Patagonia WorkWear

Curtis Moore wears the Western Snap Shirt in Elko, Nevada

Editor’s Note: We welcome guest reviewer, Curtis Moore.

Moore grew up around horses and spent high-school summers at a pack station outside Bishop, California. During college, he worked on a ranch and adopted a sorrel mustang, Rooster, who’s now a solid all-around ranch horse. When Moore headed to law school, Rooster came with him.

Moore is now deputy district attorney in Elko, Nevada, where he lives with his wife and two young children.

Here, he reviews the Farrier Shirt, the Western Snap Shirt, the Chore Coat, and the Ranch Jacket by Patagonia. We’re happy to have Patagonia as title sponsor for the Best Horse Practices Summit. Come to our conference and check out these duds!

Moore writes:

For as long as I can remember, I’ve been a man of two fibers: cotton in the summer, wool in the winter. So, when I was offered the opportunity to try out Patagonia’s new hemp WorkWear, I was interested, but skeptical.

Now, after several wearings and washings I’m sold on hemp-blend clothing. It’s as tough as any workwear out there, and the line is well-designed and comfortable.

Farrier’s Shirt

Farrier Shirt

For whatever reason, I expected all these clothes to have the texture of burlap. Happily, that isn’t the case. The Farrier’s Shirt has the texture of flannel. The buttons are well attached, which may seem like faint praise, but few things frustrate me more than weakly sewn buttons.

Since I have horses and the requisite skillset, I decided to see if this shirt lived up to its name.

Horseshoeing requires a lot of twisting yourself into awkward positions. This shirt performed admirably. The sleeves are long enough that they don’t ride up. The tails are long enough that they don’t come untucked while you’re bending over. And it’s wide enough through the shoulders that it doesn’t get tight or restrict your movement.

I also appreciated the wrinkle-resistance of this shirt. It comes out of the dryer looking pressed and ready for work. No rolling collar or scrunched sleeves – small details, but it’s nice not to have to worry about them.

Western Snap Shirt, short sleeved

The Western Snap Shirt is made of lighter material than the Farrier’s Shirt. It has a western-style yoke and snaps instead of traditional buttons. But like the farrier’s shirt it holds up well. I’ve worn it to work in the office, to work on trucks and quads, and with horses. The tails don’t come untucked. The shoulders are wide and roomy. And there’s plenty of room around the neck. Like the farrier’s shirt it has strong, roomy pockets with pen holders on both sides.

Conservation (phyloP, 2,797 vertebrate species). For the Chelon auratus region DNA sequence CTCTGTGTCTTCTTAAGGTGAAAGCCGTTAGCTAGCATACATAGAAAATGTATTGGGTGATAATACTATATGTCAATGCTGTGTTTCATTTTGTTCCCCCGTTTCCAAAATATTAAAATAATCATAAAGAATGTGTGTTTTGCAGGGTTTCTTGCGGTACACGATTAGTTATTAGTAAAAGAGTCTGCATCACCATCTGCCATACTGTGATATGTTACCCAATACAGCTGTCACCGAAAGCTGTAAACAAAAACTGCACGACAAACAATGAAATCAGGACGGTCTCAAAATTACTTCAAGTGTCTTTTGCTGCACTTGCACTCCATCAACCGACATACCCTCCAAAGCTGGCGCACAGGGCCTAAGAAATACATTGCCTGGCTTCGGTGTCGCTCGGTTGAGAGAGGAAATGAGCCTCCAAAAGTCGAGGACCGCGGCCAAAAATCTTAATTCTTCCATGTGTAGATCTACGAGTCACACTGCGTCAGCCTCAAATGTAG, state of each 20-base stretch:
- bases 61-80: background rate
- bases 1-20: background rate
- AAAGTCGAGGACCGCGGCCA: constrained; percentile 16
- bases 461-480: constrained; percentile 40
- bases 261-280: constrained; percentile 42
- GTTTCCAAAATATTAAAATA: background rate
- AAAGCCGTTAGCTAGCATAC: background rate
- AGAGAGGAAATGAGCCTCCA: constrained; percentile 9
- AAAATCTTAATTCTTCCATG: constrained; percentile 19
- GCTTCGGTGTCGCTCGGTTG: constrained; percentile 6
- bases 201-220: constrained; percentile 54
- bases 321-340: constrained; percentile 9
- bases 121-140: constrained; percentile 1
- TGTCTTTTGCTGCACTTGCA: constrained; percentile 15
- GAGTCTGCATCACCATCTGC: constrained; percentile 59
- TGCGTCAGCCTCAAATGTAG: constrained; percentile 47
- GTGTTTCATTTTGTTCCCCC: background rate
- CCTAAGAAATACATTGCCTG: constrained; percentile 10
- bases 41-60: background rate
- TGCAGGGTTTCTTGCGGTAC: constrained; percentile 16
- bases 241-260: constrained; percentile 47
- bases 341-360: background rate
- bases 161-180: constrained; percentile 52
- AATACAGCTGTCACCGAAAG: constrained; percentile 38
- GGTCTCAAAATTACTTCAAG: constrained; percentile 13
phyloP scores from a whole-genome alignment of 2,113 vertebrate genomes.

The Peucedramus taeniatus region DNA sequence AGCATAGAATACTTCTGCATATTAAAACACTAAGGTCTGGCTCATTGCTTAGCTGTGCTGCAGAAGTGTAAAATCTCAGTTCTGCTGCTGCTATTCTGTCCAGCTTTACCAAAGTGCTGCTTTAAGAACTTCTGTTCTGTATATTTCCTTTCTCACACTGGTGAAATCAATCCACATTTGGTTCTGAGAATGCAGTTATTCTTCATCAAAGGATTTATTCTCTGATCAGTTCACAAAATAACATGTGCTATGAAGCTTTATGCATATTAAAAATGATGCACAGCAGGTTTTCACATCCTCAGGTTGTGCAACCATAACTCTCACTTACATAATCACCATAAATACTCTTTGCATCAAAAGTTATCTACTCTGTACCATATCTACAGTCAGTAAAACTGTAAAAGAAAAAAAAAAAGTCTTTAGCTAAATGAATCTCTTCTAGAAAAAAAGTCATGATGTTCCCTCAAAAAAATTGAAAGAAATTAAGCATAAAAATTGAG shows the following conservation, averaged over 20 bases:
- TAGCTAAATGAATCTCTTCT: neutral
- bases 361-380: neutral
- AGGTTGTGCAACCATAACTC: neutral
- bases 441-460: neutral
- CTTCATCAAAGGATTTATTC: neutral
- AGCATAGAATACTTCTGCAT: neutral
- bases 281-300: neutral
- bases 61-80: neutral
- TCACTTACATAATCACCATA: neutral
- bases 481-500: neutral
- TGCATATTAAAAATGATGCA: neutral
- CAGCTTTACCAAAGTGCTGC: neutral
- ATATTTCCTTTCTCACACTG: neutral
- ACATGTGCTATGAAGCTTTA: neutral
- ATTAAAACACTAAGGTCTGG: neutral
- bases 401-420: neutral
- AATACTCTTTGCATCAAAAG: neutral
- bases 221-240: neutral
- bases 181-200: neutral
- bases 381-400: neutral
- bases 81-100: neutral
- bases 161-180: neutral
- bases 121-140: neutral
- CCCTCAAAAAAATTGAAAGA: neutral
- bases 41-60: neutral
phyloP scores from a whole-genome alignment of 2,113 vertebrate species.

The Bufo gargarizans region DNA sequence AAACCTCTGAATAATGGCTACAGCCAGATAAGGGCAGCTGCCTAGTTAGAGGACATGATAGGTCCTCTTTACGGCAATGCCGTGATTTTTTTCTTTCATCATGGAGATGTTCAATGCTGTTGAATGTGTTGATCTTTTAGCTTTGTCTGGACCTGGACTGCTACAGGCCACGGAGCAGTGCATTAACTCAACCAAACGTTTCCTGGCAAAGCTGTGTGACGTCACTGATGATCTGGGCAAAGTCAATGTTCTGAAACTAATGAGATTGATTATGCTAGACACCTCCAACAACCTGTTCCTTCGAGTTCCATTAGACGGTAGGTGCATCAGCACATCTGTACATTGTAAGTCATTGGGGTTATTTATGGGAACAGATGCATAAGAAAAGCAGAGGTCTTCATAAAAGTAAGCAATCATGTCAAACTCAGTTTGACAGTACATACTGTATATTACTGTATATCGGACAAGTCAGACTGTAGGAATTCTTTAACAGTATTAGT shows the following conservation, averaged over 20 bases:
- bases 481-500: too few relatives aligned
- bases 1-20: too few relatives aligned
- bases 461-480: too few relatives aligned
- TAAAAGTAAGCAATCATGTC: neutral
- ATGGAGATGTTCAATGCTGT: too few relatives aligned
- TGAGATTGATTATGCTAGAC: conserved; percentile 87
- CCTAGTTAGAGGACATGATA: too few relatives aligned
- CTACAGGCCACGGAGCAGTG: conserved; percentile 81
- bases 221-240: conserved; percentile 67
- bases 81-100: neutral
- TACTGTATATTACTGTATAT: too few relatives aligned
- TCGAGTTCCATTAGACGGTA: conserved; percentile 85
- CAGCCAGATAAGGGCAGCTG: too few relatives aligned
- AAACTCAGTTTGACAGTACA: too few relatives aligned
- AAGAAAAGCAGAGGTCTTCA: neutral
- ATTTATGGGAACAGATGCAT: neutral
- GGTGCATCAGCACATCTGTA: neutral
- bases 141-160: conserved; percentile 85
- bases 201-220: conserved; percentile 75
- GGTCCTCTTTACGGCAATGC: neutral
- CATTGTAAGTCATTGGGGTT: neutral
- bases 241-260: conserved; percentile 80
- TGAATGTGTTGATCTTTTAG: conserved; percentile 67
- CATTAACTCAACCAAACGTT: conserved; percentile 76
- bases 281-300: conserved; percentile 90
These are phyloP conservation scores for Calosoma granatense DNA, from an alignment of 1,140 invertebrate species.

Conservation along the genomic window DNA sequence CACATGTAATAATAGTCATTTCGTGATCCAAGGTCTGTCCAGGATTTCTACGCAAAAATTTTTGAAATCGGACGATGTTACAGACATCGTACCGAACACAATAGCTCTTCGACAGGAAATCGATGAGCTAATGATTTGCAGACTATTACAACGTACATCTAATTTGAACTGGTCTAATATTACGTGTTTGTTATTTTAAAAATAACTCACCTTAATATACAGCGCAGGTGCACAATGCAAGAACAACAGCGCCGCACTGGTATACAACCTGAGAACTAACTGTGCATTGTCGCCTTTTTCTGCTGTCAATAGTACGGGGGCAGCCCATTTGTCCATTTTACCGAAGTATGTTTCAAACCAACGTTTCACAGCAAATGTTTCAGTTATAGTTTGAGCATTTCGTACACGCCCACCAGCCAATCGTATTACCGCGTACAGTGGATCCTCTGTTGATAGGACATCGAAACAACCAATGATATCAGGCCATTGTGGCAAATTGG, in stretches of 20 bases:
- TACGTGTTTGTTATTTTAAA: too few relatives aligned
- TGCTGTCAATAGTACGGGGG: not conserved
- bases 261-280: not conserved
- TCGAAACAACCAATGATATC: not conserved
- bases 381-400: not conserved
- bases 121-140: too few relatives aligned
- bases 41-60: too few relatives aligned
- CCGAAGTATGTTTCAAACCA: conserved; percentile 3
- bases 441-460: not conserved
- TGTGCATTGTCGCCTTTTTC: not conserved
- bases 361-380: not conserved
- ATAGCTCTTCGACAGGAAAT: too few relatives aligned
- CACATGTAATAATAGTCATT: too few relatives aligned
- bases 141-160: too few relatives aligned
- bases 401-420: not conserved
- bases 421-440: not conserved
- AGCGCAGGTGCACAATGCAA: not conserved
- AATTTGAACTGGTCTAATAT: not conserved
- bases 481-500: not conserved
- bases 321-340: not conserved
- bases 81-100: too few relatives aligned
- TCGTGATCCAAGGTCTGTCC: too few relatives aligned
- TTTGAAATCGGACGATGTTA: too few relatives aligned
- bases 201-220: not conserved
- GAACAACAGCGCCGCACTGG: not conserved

Chore Coat

Chore Coat

Of all the things I tried out for this review, this light jacket may have been my favorite. It’s the perfect weight for most of the year here in Elko. The sleeves are wide enough to accommodate a heavy flannel shirt under it, and it’s soft enough that you can wear a short-sleeved shirt without feeling itchy. The buttons are strong and large enough to manipulate with gloves. The pockets are double-sewn, and large enough to fill with nails and staples and screws. They snap shut at the top for security. The interior pocket is perfect for keeping a cell phone dry and safe while you work. The hemp-blend material is strong enough to withstand fixing a barbed wire fence despite my snagging it several times.

Ranch Jacket

Although I received these clothes in May, there’s never a time in Elko when a heavy jacket isn’t going to be necessary at some point in the week. So I had plenty of opportunities to try it out.

This jacket has ribbed cuffs around the bottom and sleeves to keep out the wind and moisture, an interior pocket, and a soft layer of insulation. In freezing temperatures, this jacket held up to the standards of my other favorite work jackets and was more comfortable than many of them.

My favorite feature is that it has both buttons and a zipper. This allowed me to undo the zipper and keep the bottom button unfastened while riding.

Overall Impressions

While I was initially skeptical of a line of work clothes coming from a brand best-known for its recreation wear, I came out of this testing phase impressed with the quality and design of the product line.

Everything about them is deliberately designed for durability and functionality – from the interior pockets and the double stitching on the jacket pockets to the roomy shoulders. Perhaps most importantly, the clothes were all comfortable. There was none of the stiffness or itchiness I associate with new work clothes. They’re ready for work right out of the box and I would recommend them to anyone.

Moore and his adopted mustang, Rooster



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